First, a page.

For several decades, the South African fruit sector has been a vital source of foreign revenue and employment in South Africa, but right now, this sector is in deep trouble and is facing a very serious threat to its continued financial survival. This challenge to the financial viability of farmers, and their employees and service providers is not due to any problem with their production practices. It lies in the increase in their production input costs and the inability to get their fruit to the usual international markets that they serve affordably and timeously.
This problem is not just South African and is affecting the exporters of fruit and other commodities across the globe. While this is affecting the South African fruit industry, it is also affecting the fresh produce sector in other parts of the world. Other Southern Hemisphere fruit exporting countries are experiencing the same challenges, as the effect of rising shipping costs was the main topic on the agenda for the recent Shaffe (Southern Hemisphere Association for Fresh Fruit Exporters) 2022 Congress.
In a recent speech about escalating costs, US President Biden summarised the basic problem succinctly. Biden explained that since the onset of the pandemic, nine major international shipping companies consolidated into three alliances which control the vast majority the world’s shipping. Since then, these carriers have increased their freight prices by as much as 1000%. In 2021, these carriers made $190 billion in profits, seven times higher that during the previous year. The costs have been passed on directly to consumers globally. These unprecedented price hikes are also affecting basic input costs such as fuel and fertilizer. Exponential freight cost increases and shipping disruptions are effectively reducing returns to the point of putting growers out of business.
The 2022 study conducted by the South African Bureau for Food and Agricultural Policy (BFAP) confirmed that if the current circumstances continue in the export fruit industry, most growers will operate at a loss for the foreseeable future. Despite having very few alternatives as they cannot halt production, the South African fruit export industry growers and shippers are currently having to reassess the viability of the cost and length of the supply chains to their international markets. This could not come at a worse time as most sectors of the South African fruit export industry are growing rapidly at the moment.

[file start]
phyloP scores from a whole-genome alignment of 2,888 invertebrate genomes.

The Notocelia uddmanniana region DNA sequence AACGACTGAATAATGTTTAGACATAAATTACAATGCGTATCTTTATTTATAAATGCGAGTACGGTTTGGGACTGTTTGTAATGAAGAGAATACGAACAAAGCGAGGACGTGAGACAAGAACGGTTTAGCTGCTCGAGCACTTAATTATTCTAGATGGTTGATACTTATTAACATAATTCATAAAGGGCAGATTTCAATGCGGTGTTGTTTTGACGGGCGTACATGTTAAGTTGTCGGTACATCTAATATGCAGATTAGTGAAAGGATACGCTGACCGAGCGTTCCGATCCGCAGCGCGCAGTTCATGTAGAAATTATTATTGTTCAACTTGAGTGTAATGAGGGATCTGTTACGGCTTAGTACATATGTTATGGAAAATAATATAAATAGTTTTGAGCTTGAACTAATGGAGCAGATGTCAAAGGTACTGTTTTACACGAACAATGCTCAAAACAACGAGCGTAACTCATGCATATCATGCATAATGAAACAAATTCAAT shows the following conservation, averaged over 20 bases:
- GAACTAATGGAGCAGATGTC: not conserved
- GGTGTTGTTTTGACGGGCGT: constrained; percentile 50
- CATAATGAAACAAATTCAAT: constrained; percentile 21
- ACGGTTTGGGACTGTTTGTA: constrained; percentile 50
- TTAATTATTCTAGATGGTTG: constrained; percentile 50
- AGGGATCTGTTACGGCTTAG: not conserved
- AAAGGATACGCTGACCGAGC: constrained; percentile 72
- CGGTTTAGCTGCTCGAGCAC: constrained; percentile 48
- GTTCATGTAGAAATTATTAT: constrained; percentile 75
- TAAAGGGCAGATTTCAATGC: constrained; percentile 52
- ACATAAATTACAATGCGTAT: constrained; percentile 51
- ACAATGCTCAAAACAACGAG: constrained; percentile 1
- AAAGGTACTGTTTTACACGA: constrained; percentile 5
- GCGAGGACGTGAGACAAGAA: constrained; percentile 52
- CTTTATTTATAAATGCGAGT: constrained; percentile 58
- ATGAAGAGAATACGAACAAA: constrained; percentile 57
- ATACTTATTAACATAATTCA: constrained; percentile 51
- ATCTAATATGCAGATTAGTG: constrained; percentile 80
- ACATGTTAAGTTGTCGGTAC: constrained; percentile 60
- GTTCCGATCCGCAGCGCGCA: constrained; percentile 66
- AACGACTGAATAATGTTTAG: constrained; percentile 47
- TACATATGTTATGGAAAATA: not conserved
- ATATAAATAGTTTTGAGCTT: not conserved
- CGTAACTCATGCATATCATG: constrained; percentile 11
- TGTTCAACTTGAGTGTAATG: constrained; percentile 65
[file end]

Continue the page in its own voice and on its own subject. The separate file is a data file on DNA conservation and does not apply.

The bulk of South African fresh fruit is produced for export markets and traditionally the returns to growers have been sufficiently lucrative to motivate the establishment and development of an export fruit industry worth billions of Rands (ZAR). The combined South African export fruit industry productions are currently all in a significant growth phase. Citrus, table grape, stone fruit, top fruit, blueberries, and avocado productions are all increasing by millions of cartons annually. The citrus industry is a good example and in 2020 the citrus industry exported 146 million cartons.
In an article by Mitchell Brooke, Logistics Development Manager for CGA (Citrus Growers’ Association of South Africa) published in Harvest SA in June 2021, Brooke explains that by the 2025 export season, it is expected that the citrus industry will produce and export approximately 190 million 15 kg equivalent cartons. While the citrus industry is the country’s biggest fruit industry, other fruit sectors are also expanding exponentially year-on-year. Justin Chadwick, CEO of CGA has stressed that exporting fruit at the current rates is simply unsustainable.
Chadwick has also pointed out that the arrogance of the shipping lines has shown them to hold a “take it or leave it” attitude, and that the international shortage of containers has made it possible for them to charge whatever they want. He also stressed that the results of these unsustainable prices were causing the decimation of the fresh produce industry at an accelerated pace and that this would in turn have a major impact on future volumes.
There is a growing sense of frustration and outrage within the South African export fruit sector about these seemingly unreasonable increases in freight rates by shipping lines. Stakeholders in the sector are currently collaborating to find ways of dealing with the issue. Fruit industry stakeholders agree that shipping lines should be made aware of the risks that these steep increases hold for long-term sustainability of fresh produce exports. In addition to the skyrocketing freight rates, South African exporters must cope with the added problem in the South African ports.
In a 2020 global survey which ranked 351 container terminals by their performance, Cape Town (347), Durban (349) and Ngqura (351) were three of the five worst performing ports in the world (World Bank, 2021). The cost to vessels in time and berthing fees from extended port dwell time due to port logistical inefficiencies has even resulted in some container vessels choosing to bypass South African ports at short notice. This clearly has a serious knock-on financial effect for exporters and their suppliers who have booked space on these vessels. Delayed vessels or missed vessels are costing growers and exporters significant losses on their income due to the late arrivals of fruit. It is cold comfort knowing that this challenge is not just facing the South African fruit industry, but that it is part of a world trend. What remains to be seen is what will happen next and how the South African fruit industry will meet this serious challenge.
Article by Louise Brodie